The Résidence de France, an architectural work of art of French Art Deco, designed for the imperial Vienna ( 24.6.2011)
There is a persitent as well as unproven rumor of mysterious origin in Vienna, according to which the architectural plans for the construction of the building of the French Embassy at the Schwarzenbergplatz had been mixed up with plans for Constaninople. Or even, according to a less widespread theory, with the architectural plans for Athens.
The in the 1840s built "Palais de France" in Constantinople was till the move to the Turkish capital Ankara in 1923 the headquarters of the diplomatic representation of France. The myth of the reversed plans could have its origin in the fact that the administrator of the Mobilier National Authority in 1912 was simultaneously with the furnishing of both embassies, the one in Vienna and the one in Constantinople, commissioned. Furniture were then, maybe, transported via Vienna to the Turkey.
The Ambassadors of the Republic of France have been previously housed in various rented palaces. The latter was, in the time from 1869 to 1909, the Palais Lobkowitz.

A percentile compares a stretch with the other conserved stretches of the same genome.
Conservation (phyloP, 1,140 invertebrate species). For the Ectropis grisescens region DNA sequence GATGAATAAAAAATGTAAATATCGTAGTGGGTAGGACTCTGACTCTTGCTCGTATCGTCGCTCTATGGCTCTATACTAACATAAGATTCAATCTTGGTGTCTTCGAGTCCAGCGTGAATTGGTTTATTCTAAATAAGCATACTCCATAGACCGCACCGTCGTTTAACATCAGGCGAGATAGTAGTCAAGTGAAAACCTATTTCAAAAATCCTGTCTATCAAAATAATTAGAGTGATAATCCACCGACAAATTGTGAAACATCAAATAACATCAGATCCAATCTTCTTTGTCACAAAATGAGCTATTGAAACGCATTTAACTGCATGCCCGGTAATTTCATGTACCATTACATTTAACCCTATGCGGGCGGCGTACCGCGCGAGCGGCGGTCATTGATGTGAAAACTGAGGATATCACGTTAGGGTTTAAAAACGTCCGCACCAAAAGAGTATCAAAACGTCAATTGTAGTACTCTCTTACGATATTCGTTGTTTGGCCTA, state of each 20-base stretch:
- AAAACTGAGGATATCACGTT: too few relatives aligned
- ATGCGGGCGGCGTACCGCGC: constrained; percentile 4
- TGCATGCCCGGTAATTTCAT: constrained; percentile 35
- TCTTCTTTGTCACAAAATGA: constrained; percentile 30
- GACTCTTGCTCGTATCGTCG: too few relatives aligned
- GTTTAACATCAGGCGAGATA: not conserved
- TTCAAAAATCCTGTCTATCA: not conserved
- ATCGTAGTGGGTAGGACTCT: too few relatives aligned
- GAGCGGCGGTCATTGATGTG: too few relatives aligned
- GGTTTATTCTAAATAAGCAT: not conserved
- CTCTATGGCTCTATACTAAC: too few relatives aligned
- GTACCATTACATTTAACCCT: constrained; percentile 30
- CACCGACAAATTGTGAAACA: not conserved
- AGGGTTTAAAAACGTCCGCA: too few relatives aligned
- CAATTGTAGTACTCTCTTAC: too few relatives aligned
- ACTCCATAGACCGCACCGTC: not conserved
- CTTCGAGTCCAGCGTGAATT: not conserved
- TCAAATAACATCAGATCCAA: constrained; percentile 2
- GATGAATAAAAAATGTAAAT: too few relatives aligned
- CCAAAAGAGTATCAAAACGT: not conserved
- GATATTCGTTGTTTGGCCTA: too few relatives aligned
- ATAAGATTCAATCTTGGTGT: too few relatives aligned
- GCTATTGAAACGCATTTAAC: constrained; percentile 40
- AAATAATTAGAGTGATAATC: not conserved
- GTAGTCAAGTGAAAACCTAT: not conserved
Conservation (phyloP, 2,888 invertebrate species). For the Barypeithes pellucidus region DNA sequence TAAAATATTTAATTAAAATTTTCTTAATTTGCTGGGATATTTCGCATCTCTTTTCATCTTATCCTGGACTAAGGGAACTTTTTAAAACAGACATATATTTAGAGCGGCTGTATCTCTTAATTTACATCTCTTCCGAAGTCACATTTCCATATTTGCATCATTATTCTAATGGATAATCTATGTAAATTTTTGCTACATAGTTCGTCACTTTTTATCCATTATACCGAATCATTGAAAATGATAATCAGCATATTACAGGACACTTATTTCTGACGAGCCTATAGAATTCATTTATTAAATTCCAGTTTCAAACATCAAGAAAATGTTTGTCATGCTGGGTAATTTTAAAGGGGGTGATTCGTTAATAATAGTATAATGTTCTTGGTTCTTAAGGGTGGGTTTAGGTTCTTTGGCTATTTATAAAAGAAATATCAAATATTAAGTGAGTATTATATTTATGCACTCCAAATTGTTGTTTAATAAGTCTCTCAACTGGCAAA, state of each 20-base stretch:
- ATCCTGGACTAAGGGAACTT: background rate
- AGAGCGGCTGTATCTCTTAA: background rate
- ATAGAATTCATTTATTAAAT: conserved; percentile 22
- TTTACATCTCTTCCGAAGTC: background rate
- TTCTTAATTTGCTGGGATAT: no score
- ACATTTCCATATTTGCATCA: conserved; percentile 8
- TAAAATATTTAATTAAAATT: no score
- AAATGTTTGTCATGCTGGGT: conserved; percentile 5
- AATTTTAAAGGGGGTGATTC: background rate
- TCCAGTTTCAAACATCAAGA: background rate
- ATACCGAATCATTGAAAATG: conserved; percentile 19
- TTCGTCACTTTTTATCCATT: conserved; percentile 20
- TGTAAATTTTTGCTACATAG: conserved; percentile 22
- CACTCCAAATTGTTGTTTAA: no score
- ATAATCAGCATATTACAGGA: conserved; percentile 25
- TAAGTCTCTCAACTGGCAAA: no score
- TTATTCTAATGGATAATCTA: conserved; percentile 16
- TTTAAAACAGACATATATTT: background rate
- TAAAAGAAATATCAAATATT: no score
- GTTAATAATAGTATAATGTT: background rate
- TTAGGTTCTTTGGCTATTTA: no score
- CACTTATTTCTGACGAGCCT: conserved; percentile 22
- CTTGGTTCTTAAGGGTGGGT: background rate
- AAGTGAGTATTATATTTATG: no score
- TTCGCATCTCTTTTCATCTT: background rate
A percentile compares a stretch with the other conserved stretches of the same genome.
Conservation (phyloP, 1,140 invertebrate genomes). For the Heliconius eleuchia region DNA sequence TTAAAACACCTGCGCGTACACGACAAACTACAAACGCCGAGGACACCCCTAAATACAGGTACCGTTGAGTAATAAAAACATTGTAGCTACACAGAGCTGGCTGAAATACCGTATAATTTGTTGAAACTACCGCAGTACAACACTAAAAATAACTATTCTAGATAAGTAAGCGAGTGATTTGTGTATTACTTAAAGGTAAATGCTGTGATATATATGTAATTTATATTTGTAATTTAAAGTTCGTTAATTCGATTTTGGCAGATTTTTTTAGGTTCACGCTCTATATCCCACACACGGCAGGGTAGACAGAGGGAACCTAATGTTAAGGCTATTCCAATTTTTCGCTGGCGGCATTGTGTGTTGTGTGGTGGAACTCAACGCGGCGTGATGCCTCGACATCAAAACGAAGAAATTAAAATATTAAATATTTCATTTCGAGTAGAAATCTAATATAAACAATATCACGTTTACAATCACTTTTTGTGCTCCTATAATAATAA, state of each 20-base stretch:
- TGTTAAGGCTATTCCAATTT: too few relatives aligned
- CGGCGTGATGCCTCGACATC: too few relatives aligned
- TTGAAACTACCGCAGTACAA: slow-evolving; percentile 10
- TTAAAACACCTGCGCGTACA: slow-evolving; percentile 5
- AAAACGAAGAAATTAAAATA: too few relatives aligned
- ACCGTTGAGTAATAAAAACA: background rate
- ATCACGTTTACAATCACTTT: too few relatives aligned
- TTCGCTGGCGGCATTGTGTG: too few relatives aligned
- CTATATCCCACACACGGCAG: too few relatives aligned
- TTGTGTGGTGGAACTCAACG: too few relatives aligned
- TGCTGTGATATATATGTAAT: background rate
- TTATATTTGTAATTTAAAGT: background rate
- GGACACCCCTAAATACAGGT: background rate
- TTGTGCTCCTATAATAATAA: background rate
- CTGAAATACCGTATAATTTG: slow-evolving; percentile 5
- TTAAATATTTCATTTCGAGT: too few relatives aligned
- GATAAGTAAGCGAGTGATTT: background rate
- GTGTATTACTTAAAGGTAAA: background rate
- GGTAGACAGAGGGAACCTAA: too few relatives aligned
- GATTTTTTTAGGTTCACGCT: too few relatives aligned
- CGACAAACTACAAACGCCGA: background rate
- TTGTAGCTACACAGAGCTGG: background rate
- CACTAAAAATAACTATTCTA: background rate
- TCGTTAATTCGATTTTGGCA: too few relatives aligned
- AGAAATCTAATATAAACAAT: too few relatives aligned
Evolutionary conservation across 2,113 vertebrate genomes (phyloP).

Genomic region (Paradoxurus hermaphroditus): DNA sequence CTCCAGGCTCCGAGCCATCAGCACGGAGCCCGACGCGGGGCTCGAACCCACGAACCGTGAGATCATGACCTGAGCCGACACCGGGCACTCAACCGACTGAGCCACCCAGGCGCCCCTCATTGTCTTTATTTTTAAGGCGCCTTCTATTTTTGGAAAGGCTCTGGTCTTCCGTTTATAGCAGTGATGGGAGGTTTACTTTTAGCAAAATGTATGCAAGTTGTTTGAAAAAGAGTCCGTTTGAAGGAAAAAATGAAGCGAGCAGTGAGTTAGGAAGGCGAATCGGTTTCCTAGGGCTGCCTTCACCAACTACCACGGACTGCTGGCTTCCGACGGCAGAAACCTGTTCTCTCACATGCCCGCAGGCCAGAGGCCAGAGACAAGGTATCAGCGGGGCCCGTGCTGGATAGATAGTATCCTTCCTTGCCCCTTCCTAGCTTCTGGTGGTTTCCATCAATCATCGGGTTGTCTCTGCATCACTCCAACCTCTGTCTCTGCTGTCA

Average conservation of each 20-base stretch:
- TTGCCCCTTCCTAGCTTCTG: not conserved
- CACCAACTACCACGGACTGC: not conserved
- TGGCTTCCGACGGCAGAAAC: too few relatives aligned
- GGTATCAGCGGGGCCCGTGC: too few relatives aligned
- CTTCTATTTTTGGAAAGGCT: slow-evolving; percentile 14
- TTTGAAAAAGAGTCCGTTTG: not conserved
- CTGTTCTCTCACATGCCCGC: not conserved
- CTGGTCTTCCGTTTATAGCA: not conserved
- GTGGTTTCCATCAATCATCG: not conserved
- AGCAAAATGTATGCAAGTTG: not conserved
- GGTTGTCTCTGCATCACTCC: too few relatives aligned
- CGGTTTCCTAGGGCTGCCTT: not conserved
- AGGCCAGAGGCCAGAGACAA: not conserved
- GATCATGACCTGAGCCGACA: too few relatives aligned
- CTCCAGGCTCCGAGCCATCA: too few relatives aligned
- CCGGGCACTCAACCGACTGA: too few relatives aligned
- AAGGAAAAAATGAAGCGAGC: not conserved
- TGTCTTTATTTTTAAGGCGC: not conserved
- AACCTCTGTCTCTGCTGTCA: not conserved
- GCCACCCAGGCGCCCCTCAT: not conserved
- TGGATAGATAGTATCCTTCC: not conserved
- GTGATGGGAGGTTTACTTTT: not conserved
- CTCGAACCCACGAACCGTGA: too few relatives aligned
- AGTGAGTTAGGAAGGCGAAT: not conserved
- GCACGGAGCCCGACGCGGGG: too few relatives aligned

In May 1901, the City of Vienna sold the Republic of France three parcels. The widest part of the trapezoidal plot is adjacent to the then newly designed Schwarzenbergplatz, to the back it is taper-shaped to the direction of theKarlsplatz, where Otto Wagner one of his beautiful city railway stations in Art Nouveau style had built.
George Paul Chedanne, the young architect and the Prix de Rome winner, was then commissioned by the French Foreign Ministry to build the Embassy. After the building of the embassy in Constantinople 60 years ago, this was the first building that has been specifically designed for the accommodation of diplomatic missions of France.
The by the Ministry in 1903 revised plans are based, as is evident from the book on the history of architecture of the Résidence de France in Vienna, strictly adhering to the trapezoidal plan of the ground and the criteria for a worthy representation in the Empire of Austria-Hungary. The classical education of Georges-Paul Chedannes and his predilection for the charm of the Rococo left their mark, but the Vienna Art Nouveau inspired the young architects in particular.
He surrounds himself with the finest craftsmen of his era: Gas, Sicard, Lefebvre, Binet, Dubois, Vernon, Majorelle... Since the Paris World Exhibition in 1900, the art carver and decorator, and avid supporter of the style of Art Nouveau, Louis Majorelle, enjoys an international reputation. His workshop, which today belongs to the "Ecole de Nancy" is commissioned with the implementation of the banister with its spectacular winding tail as well as the gold leaf refined balcony balustrades, the wood panelings and sconces.